Wednesday, April 30, 2008


The following is a list of plant materials well adapted for water-wise landscaping in New Hampshire.

Ornamental Grasses: Alopecurus pratensis, Foxtail grass, Zone 4 Deschampsia cespitosa, Tufted Hair Grass, Zones 4 & 5 Molina arundinacea, Purple Moor Grass, Zones 4 & 5 Phalaris arundinacea, Ribbon Grass, Zone 4

Trees and Shrubs: Acer negundo, Box elder Cotoneaster spp Crataegus spp., Hawthorn Juniperus spp, Junipers Kalmia latifolia, Mountain Laurel Prunus Americana, American plum Rosa Rugosa, Beach Rose Syringa spp, lilac

Perennial Flowers Achillea spp, Yarrow, Zone 3 Asclepias tuberosa, Butterfly Weed, Zone 3 Baptisia australis, False Indigo, Zone 3 Coreopsis spp, Zone 3 Dianthus plumarius, Grass Pink, Cottage Pink, Zone 3 Echinacea purpurea, Purple Coneflower, Zone 3 Gypsophila paniculata, Baby's Breath, Zone 3 Hemerocallis spp, Daylily, Zones 3-4 Perovskia atriplicifolia, Russian Sage, Zone 5 Rudbeckia spp., Black-eyed Susan, Zones 3-4 Sedum spp., Stonecrop, Zones 3-4 Stachys spp, Lamb's Ears, Zone 4

Annual Flowers Cleome spinosa, Spiderflower Coreopsis tinctoria Euphorbia marginata, Snow-on-the-Mountain Gailardia pulchella, Blanket Flower Helianthus annus, Sunflower Portulaca grandiflora Tithonia rotundifolia, Mexican Sunflower Salvia farinacea, Blue Salvia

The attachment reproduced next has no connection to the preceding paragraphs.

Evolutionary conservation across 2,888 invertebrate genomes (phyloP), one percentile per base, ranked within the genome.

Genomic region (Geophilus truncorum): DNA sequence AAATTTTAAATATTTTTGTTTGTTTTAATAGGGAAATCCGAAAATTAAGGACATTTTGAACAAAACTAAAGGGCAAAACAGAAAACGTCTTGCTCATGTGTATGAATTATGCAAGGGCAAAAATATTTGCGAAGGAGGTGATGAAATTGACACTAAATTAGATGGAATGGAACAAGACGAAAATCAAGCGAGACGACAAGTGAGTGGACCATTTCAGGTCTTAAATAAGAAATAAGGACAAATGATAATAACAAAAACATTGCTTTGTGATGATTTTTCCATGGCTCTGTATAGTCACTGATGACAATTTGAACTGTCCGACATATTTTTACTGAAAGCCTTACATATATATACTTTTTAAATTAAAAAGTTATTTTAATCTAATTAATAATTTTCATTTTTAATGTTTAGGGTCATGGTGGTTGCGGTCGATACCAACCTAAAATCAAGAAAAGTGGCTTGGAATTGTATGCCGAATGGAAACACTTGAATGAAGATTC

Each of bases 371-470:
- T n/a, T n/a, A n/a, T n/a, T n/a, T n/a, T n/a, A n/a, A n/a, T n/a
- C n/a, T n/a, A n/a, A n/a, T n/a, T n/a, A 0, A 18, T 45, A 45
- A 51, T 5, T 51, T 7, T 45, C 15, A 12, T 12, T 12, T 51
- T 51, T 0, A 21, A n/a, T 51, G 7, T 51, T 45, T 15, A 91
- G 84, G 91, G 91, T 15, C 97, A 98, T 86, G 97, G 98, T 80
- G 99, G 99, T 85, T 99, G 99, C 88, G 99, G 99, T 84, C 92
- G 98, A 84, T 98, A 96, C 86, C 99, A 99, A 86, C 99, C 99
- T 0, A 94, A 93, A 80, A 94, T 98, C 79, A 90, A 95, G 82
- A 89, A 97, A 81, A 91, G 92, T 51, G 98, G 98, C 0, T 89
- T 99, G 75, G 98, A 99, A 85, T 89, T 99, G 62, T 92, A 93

For Additional Information Please contact the Drinking Water and Groundwater Bureau at (603) 271-2513 or or visit our website at All of the bureau’s fact sheets are on-line at Xeriscape Council of New Mexico. Complete discussion of the seven principles of xeriscape University of Vermont, Department of Plant and Soil Science. Detailed description of how to grow ornamental grasses. Wild Ones Natural Landscapers, Ltd. Discussion about landscaping with native plants. Though geared to the Midwest, has some useful information. References: _____; MIL-Handbook-1165, Water Conservation; US Dept. of Defense; 1997; pp 67-73. Vickers, Amy; Handbook of Water Use and Conservation; WaterPlow Press, Amherst, MA; 2001; pp 140-223. Note: This fact sheet is accurate as of January 2007. Statutory or regulatory changes, or the availability of additional information after this date may render this information inaccurate or incomplete.

Dutch Gardens, Inc.


At April 30, 2008, Anonymous Lya Sorano said...

New Hampshire and Georgia are worlds apart, but it's not unrealistic to think that plants doing well in one state under drought conditions -- and since last Summer, we know all about drought in North Georgia! - may also do well in another. Sages have come through well for me, as has the sedum "Autumn Joy", Gaura is showing up nicely this Spring, and the Bearded Irises are approaching their maximum blooms. Daisies and Lavenders will soon be in bloom and the Daylilies will not be far behind. Happy gardening, in New Hampshire, or where ever your gardens are!

At April 30, 2008, Blogger North Country Maturing Gardener said...

Thank you for your comments Lya! I'm sure you are absolutely correct. As long as the plants can survive our harsh winters in Northern New Hampshire, I'm sure their xeriscape abilities will do nicely anywhere!


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